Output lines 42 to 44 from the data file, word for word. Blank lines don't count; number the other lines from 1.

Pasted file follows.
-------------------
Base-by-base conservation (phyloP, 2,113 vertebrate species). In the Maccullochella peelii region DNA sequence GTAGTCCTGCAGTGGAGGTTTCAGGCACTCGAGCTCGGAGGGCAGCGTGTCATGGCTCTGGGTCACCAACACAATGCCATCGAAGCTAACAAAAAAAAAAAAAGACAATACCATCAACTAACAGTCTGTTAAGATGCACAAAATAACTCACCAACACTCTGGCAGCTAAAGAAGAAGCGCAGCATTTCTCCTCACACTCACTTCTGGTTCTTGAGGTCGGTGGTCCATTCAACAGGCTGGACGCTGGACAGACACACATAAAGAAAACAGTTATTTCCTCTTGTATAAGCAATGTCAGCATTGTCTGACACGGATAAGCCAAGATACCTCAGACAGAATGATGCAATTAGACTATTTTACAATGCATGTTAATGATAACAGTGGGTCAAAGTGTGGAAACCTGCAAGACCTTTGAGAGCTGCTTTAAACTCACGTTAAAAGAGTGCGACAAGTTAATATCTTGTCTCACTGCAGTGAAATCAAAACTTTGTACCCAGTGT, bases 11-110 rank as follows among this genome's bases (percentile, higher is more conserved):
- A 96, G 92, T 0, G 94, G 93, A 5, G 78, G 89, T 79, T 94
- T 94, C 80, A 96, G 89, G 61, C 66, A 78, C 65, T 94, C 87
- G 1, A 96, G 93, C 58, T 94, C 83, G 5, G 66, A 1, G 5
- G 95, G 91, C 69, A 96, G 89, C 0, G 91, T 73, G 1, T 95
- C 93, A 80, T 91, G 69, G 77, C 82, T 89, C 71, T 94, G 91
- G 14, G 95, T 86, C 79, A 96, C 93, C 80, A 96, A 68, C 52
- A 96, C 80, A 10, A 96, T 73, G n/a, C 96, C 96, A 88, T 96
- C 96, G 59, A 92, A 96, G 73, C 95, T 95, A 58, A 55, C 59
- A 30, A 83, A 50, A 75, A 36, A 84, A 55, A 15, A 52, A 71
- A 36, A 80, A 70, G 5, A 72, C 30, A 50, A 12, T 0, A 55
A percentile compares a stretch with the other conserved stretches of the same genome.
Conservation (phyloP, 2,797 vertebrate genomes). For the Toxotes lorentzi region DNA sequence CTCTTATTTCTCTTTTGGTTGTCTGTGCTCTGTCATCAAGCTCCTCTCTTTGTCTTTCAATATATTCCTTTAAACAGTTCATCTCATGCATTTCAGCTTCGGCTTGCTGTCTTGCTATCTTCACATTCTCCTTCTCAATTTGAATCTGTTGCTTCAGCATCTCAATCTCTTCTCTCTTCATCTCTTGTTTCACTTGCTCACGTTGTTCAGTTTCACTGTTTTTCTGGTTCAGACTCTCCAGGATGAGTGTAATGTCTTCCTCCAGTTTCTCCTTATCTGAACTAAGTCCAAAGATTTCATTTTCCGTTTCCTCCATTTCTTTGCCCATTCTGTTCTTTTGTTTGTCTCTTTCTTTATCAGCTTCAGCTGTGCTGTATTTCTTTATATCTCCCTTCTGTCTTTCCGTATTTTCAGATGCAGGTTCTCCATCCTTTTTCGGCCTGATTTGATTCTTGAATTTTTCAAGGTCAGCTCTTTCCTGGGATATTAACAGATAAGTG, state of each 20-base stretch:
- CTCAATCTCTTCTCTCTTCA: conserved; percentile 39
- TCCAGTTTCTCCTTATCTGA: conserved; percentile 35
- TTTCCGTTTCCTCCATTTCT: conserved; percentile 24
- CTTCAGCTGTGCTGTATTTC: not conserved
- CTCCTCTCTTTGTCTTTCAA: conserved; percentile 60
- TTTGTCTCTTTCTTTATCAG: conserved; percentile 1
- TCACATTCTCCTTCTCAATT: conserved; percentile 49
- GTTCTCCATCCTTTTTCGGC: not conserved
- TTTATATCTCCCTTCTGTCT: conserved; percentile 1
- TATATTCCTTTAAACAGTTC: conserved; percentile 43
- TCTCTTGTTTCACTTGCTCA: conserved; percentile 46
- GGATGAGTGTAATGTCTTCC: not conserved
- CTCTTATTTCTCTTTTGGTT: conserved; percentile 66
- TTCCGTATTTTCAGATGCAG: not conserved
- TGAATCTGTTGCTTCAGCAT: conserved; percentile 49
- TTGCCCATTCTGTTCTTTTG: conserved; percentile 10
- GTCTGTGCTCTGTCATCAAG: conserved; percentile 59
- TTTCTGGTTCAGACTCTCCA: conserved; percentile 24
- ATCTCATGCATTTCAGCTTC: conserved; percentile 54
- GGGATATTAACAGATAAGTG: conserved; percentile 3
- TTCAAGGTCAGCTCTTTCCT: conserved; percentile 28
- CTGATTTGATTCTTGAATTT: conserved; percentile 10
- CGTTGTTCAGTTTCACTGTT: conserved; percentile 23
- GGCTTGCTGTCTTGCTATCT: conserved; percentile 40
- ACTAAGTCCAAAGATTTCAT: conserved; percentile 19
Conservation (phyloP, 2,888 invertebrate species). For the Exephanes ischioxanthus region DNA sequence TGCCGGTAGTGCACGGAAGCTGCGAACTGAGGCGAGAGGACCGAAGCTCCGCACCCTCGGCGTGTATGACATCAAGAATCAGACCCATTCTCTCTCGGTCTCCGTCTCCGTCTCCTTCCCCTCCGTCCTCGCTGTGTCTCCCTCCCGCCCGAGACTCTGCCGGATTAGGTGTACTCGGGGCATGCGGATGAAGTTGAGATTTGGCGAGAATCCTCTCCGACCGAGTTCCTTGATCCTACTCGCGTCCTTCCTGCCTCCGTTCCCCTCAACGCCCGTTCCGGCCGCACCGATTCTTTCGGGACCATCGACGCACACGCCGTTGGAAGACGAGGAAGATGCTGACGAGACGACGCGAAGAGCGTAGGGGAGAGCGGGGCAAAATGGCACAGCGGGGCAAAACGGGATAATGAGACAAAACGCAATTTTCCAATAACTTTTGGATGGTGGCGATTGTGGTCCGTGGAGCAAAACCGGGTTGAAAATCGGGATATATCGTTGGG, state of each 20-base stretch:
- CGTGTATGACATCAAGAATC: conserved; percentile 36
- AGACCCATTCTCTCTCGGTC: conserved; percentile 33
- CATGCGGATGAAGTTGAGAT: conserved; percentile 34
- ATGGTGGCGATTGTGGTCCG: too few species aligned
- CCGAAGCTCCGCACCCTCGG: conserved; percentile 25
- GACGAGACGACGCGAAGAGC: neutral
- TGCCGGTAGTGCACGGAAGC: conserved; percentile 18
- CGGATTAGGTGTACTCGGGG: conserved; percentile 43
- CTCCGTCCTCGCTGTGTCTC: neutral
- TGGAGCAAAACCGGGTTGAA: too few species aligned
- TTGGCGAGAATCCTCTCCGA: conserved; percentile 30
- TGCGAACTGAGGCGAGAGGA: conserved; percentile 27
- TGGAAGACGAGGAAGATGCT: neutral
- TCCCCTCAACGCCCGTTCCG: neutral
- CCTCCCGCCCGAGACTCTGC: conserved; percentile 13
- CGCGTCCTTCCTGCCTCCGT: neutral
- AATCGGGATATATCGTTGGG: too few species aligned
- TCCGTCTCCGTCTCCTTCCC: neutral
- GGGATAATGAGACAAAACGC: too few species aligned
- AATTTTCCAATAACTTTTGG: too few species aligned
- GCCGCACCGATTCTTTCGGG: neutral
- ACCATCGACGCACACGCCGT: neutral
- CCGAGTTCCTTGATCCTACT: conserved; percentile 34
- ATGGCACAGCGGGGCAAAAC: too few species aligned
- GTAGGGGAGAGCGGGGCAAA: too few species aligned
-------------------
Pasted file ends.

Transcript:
- CATGCGGATGAAGTTGAGAT: conserved; percentile 34
- ATGGTGGCGATTGTGGTCCG: too few species aligned
- CCGAAGCTCCGCACCCTCGG: conserved; percentile 25